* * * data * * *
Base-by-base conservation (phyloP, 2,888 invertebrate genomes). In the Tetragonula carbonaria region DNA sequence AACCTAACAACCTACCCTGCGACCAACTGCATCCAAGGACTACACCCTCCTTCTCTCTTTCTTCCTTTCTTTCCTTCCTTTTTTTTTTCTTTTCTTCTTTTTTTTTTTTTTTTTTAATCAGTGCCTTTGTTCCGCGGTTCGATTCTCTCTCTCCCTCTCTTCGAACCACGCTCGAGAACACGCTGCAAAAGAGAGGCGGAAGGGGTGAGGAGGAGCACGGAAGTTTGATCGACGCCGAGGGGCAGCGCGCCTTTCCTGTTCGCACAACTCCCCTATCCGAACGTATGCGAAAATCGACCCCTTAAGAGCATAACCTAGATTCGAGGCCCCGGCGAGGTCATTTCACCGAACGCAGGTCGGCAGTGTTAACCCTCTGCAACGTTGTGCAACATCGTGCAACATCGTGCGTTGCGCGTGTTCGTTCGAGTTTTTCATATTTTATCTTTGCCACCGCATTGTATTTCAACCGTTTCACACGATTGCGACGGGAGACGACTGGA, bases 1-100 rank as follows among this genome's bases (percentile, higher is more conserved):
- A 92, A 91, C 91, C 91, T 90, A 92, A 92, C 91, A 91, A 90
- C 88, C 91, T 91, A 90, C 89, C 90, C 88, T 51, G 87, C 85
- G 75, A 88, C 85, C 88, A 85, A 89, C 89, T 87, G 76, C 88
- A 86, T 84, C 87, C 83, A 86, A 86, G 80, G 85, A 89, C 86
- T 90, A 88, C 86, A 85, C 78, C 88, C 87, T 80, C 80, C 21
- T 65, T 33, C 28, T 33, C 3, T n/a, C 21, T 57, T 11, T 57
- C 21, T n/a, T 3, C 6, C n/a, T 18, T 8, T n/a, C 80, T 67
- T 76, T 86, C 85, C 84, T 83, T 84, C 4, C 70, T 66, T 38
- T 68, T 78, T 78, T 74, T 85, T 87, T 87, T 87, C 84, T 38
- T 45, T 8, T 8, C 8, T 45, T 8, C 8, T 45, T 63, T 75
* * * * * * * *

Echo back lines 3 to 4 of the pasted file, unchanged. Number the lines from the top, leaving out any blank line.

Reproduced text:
- C 88, C 91, T 91, A 90, C 89, C 90, C 88, T 51, G 87, C 85
- G 75, A 88, C 85, C 88, A 85, A 89, C 89, T 87, G 76, C 88